Priscilla “Cilla” is only 43 but feels like life has aged her beyond her years, living with her mother whom is now in rehabilitation at a nursing home. Mother, needy, bitter and resentful, forcing her to placate her demands. Every visit feels like drudgery, reminding her of how stifling her life has become. Since the death of Cilla’s sister, her brother-in-law has lived with their daughter, her niece Hannah in Italy who is acting out, ‘Cilla, please. You will come, won’t you?’ It’s been a year since Hannah lost her mother, surely acting out is noraml, right? Yet if she goes, it would be an escape from the dullness of her life, but the idea of caring for yet another person is the kiss of death. Yet even the thought of ‘babysitting’ her fifteen year old niece is better than dealing with her impossible mother and her demands. It’s been a full year of dealing with her mother’s bottomless grief and ill health. Then there is her longtime boyfriend Guy, who spends his time directing tv series, once her own deceased father’s protégé who hungered after her all those years ago. He is distracted by all those young actresses dripping in dewy youth. How can she possibly shine by comparison when time takes it’s toll on the body? Italy it is!

Hannah is becoming quite the young woman, and with the son of family friends Donato’s attention she beams with youth and joy, infusing Cilla with life. Spending time with the pair feels like a seduction what with all the confidence, the freedom, indulging in the pleasures of Italy. Cilla is meant to be looking out for Hannah, keeping her on the straight and narrow, instead she is the one throwing caution off the cliff. Her adult confidence, and Hollywood ties makes her fascinating in Donato’s eyes.He longs to impress her, he is beautiful, could himself be a celebrity, right? Basking in the days and nights beside them feels erotic, as if she is going through a second awakening by accompanying the pair through their own. If she was a ‘better’ woman, she wouldn’t smudge the lines between moral and immoral, she wouldn’t succumb to the charm of a teenage boy but her body is so hungry, and the chemistry is electric, who would it really hurt if no one ever knows?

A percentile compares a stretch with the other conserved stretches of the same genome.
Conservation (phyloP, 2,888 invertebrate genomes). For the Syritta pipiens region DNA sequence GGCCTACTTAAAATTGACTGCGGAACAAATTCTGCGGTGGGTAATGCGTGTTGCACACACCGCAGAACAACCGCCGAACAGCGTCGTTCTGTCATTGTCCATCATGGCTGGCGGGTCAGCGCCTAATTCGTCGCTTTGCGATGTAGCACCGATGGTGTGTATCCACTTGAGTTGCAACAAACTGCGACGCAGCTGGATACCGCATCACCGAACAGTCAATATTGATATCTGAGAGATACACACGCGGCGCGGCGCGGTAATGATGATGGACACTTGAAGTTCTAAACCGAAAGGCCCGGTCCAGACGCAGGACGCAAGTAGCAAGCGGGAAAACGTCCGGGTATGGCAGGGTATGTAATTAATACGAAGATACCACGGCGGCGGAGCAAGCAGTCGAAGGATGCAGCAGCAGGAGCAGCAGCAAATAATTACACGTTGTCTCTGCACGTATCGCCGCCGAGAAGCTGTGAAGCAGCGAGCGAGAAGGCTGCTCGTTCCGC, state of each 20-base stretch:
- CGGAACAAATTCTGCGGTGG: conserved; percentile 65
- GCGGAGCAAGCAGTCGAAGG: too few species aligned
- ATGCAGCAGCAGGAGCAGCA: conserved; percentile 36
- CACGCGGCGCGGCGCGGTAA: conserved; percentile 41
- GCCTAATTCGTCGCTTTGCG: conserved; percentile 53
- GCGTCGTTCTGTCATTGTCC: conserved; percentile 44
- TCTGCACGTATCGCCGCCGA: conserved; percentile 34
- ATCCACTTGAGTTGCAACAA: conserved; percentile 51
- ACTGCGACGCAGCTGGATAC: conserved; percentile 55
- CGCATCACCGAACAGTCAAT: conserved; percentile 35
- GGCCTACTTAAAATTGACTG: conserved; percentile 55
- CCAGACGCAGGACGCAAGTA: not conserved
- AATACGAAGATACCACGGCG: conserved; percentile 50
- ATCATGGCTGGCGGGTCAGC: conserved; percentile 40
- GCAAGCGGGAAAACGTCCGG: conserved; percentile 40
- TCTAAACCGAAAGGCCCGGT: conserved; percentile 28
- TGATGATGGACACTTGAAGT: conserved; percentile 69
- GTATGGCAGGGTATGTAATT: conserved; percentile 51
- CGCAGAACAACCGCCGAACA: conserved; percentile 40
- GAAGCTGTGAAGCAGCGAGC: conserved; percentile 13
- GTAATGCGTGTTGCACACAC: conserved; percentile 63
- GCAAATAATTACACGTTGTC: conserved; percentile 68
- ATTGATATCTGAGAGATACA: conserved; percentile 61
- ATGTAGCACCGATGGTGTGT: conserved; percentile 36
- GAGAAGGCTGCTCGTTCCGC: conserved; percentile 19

The scenery itself begs to be explored, it urges release, to abandon one’s every inhibition. She hasn’t given a thought to her own desires, needs in so long, how can anyone blame her for finally thinking of herself first? She should stop what is happening, but she doesn’t want to deny herself one second of it. “Romans love to have a good time at any age…”, so when in Rome… Why should she ‘behave’, nothing interesting comes of that, being old doesn’t make a person dead, we still long for the thrill of things.

Being around Hannah takes her back to the beginning of her relationship with the much older Guy. When she was ‘no longer a little girl but not yet a woman’, same phase her niece has entered, playing grownup. How easy it is to play at being a sexual creature, emulating womanhood. The carelessness of her own parents in the past, too much freedom for she and her sister,Hannah’s mother, youthful flirtations gone too far. Maybe Cilla isn’t the best choice in caging a teenager’s impulses, especially when in her shoes she didn’t cage her own. Maybe despite being so much older now, she is just as likely to jump into the lion’s mouth.

A woman will be punished for letting herself go, for indulging. Cilla isn’t going to be the dutiful aunt, she is going to taste life while she still can even if it could hurt those she is there to protect. Like so many human beings, despite what we know will follow, we still act on impulses. “How easy it is to ignore the darkness in the distance.” All she has is here and now, to focus on what could come of her ‘reckless abandon’ would be a betrayal, especial to herself. But indulgence and deception always comes at a price, is considered downright criminal when a woman of a certain age misbehaves. It’s an indulgent and shameful novel, as most things we know better than to partake of are and engaging because of it. We know the entire time, this isn’t going to end well.

Publication Date: November 5, 2019

Farrar, Straus and Giroux


Ordinary Girls: A Memoir by Jaquira Díaz


And the girls I ran with? Half of them I was secretly in love with. Street girls, who were escaping their own lives, trading the chaos of home for the chaos of the streets.